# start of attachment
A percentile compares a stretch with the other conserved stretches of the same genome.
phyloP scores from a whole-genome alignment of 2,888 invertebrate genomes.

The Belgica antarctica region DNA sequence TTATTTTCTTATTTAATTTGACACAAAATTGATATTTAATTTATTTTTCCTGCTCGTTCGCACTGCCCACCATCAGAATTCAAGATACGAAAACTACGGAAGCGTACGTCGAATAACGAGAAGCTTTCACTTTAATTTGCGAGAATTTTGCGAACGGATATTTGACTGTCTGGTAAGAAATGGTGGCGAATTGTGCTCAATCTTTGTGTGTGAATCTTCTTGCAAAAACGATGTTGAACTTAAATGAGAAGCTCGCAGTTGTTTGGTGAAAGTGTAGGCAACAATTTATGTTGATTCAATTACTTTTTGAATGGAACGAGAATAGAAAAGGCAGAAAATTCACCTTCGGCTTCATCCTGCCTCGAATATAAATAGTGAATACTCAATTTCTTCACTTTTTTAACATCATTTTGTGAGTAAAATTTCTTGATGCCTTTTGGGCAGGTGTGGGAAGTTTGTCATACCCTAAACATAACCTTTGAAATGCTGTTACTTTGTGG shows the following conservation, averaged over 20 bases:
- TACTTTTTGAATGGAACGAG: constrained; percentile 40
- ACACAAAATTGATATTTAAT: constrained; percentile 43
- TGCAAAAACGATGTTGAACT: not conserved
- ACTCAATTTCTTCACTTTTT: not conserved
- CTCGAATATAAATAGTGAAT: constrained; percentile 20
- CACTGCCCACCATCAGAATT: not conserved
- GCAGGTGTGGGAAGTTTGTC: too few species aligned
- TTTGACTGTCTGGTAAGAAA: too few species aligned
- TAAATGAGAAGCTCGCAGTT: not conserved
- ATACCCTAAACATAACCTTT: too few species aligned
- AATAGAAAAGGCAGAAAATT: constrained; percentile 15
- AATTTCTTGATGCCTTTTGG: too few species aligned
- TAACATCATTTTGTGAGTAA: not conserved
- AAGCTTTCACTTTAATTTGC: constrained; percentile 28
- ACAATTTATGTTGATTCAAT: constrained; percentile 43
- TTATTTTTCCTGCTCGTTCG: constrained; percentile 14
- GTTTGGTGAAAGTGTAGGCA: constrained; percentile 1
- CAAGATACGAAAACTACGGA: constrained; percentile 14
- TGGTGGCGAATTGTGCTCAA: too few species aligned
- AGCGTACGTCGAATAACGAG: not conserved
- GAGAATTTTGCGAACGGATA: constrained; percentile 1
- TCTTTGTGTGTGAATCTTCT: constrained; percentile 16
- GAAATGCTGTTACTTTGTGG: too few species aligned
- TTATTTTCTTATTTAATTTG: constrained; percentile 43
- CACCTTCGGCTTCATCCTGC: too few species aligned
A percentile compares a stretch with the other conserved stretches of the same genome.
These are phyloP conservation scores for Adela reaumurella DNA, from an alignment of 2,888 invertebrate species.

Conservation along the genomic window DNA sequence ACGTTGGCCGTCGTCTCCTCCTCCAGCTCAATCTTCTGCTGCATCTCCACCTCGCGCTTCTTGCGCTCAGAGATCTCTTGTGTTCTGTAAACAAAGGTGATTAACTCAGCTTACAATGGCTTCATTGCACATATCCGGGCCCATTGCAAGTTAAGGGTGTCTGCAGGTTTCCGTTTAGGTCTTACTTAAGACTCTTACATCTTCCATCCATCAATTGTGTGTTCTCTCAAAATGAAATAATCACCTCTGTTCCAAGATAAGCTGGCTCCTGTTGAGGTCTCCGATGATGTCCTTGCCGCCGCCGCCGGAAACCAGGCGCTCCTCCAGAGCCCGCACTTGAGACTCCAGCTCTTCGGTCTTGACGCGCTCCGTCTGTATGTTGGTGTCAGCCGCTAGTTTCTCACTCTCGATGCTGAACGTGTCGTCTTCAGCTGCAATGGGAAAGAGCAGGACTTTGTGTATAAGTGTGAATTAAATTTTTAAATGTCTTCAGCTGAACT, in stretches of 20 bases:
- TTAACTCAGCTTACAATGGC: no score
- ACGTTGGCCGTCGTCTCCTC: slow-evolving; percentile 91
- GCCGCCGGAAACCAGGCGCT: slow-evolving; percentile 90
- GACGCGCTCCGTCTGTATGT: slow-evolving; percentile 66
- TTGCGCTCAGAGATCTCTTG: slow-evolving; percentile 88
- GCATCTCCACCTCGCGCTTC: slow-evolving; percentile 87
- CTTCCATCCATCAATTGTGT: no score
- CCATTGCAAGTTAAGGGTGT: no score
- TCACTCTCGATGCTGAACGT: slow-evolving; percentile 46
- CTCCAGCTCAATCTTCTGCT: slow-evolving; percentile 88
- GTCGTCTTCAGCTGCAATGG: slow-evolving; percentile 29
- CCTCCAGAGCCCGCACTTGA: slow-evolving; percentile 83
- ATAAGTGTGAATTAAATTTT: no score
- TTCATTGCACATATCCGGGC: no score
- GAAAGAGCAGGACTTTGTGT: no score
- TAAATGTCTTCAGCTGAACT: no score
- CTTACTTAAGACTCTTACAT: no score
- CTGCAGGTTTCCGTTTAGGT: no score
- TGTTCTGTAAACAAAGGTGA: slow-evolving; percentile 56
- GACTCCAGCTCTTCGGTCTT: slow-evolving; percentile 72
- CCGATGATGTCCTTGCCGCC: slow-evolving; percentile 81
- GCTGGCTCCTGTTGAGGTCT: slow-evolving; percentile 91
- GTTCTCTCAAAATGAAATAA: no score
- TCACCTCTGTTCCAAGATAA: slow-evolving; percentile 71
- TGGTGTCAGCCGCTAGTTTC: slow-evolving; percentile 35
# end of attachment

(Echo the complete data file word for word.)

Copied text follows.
A percentile compares a stretch with the other conserved stretches of the same genome.
phyloP scores from a whole-genome alignment of 2,888 invertebrate genomes.

The Belgica antarctica region DNA sequence TTATTTTCTTATTTAATTTGACACAAAATTGATATTTAATTTATTTTTCCTGCTCGTTCGCACTGCCCACCATCAGAATTCAAGATACGAAAACTACGGAAGCGTACGTCGAATAACGAGAAGCTTTCACTTTAATTTGCGAGAATTTTGCGAACGGATATTTGACTGTCTGGTAAGAAATGGTGGCGAATTGTGCTCAATCTTTGTGTGTGAATCTTCTTGCAAAAACGATGTTGAACTTAAATGAGAAGCTCGCAGTTGTTTGGTGAAAGTGTAGGCAACAATTTATGTTGATTCAATTACTTTTTGAATGGAACGAGAATAGAAAAGGCAGAAAATTCACCTTCGGCTTCATCCTGCCTCGAATATAAATAGTGAATACTCAATTTCTTCACTTTTTTAACATCATTTTGTGAGTAAAATTTCTTGATGCCTTTTGGGCAGGTGTGGGAAGTTTGTCATACCCTAAACATAACCTTTGAAATGCTGTTACTTTGTGG shows the following conservation, averaged over 20 bases:
- TACTTTTTGAATGGAACGAG: constrained; percentile 40
- ACACAAAATTGATATTTAAT: constrained; percentile 43
- TGCAAAAACGATGTTGAACT: not conserved
- ACTCAATTTCTTCACTTTTT: not conserved
- CTCGAATATAAATAGTGAAT: constrained; percentile 20
- CACTGCCCACCATCAGAATT: not conserved
- GCAGGTGTGGGAAGTTTGTC: too few species aligned
- TTTGACTGTCTGGTAAGAAA: too few species aligned
- TAAATGAGAAGCTCGCAGTT: not conserved
- ATACCCTAAACATAACCTTT: too few species aligned
- AATAGAAAAGGCAGAAAATT: constrained; percentile 15
- AATTTCTTGATGCCTTTTGG: too few species aligned
- TAACATCATTTTGTGAGTAA: not conserved
- AAGCTTTCACTTTAATTTGC: constrained; percentile 28
- ACAATTTATGTTGATTCAAT: constrained; percentile 43
- TTATTTTTCCTGCTCGTTCG: constrained; percentile 14
- GTTTGGTGAAAGTGTAGGCA: constrained; percentile 1
- CAAGATACGAAAACTACGGA: constrained; percentile 14
- TGGTGGCGAATTGTGCTCAA: too few species aligned
- AGCGTACGTCGAATAACGAG: not conserved
- GAGAATTTTGCGAACGGATA: constrained; percentile 1
- TCTTTGTGTGTGAATCTTCT: constrained; percentile 16
- GAAATGCTGTTACTTTGTGG: too few species aligned
- TTATTTTCTTATTTAATTTG: constrained; percentile 43
- CACCTTCGGCTTCATCCTGC: too few species aligned
A percentile compares a stretch with the other conserved stretches of the same genome.
These are phyloP conservation scores for Adela reaumurella DNA, from an alignment of 2,888 invertebrate species.

Conservation along the genomic window DNA sequence ACGTTGGCCGTCGTCTCCTCCTCCAGCTCAATCTTCTGCTGCATCTCCACCTCGCGCTTCTTGCGCTCAGAGATCTCTTGTGTTCTGTAAACAAAGGTGATTAACTCAGCTTACAATGGCTTCATTGCACATATCCGGGCCCATTGCAAGTTAAGGGTGTCTGCAGGTTTCCGTTTAGGTCTTACTTAAGACTCTTACATCTTCCATCCATCAATTGTGTGTTCTCTCAAAATGAAATAATCACCTCTGTTCCAAGATAAGCTGGCTCCTGTTGAGGTCTCCGATGATGTCCTTGCCGCCGCCGCCGGAAACCAGGCGCTCCTCCAGAGCCCGCACTTGAGACTCCAGCTCTTCGGTCTTGACGCGCTCCGTCTGTATGTTGGTGTCAGCCGCTAGTTTCTCACTCTCGATGCTGAACGTGTCGTCTTCAGCTGCAATGGGAAAGAGCAGGACTTTGTGTATAAGTGTGAATTAAATTTTTAAATGTCTTCAGCTGAACT, in stretches of 20 bases:
- TTAACTCAGCTTACAATGGC: no score
- ACGTTGGCCGTCGTCTCCTC: slow-evolving; percentile 91
- GCCGCCGGAAACCAGGCGCT: slow-evolving; percentile 90
- GACGCGCTCCGTCTGTATGT: slow-evolving; percentile 66
- TTGCGCTCAGAGATCTCTTG: slow-evolving; percentile 88
- GCATCTCCACCTCGCGCTTC: slow-evolving; percentile 87
- CTTCCATCCATCAATTGTGT: no score
- CCATTGCAAGTTAAGGGTGT: no score
- TCACTCTCGATGCTGAACGT: slow-evolving; percentile 46
- CTCCAGCTCAATCTTCTGCT: slow-evolving; percentile 88
- GTCGTCTTCAGCTGCAATGG: slow-evolving; percentile 29
- CCTCCAGAGCCCGCACTTGA: slow-evolving; percentile 83
- ATAAGTGTGAATTAAATTTT: no score
- TTCATTGCACATATCCGGGC: no score
- GAAAGAGCAGGACTTTGTGT: no score
- TAAATGTCTTCAGCTGAACT: no score
- CTTACTTAAGACTCTTACAT: no score
- CTGCAGGTTTCCGTTTAGGT: no score
- TGTTCTGTAAACAAAGGTGA: slow-evolving; percentile 56
- GACTCCAGCTCTTCGGTCTT: slow-evolving; percentile 72
- CCGATGATGTCCTTGCCGCC: slow-evolving; percentile 81
- GCTGGCTCCTGTTGAGGTCT: slow-evolving; percentile 91
- GTTCTCTCAAAATGAAATAA: no score
- TCACCTCTGTTCCAAGATAA: slow-evolving; percentile 71
- TGGTGTCAGCCGCTAGTTTC: slow-evolving; percentile 35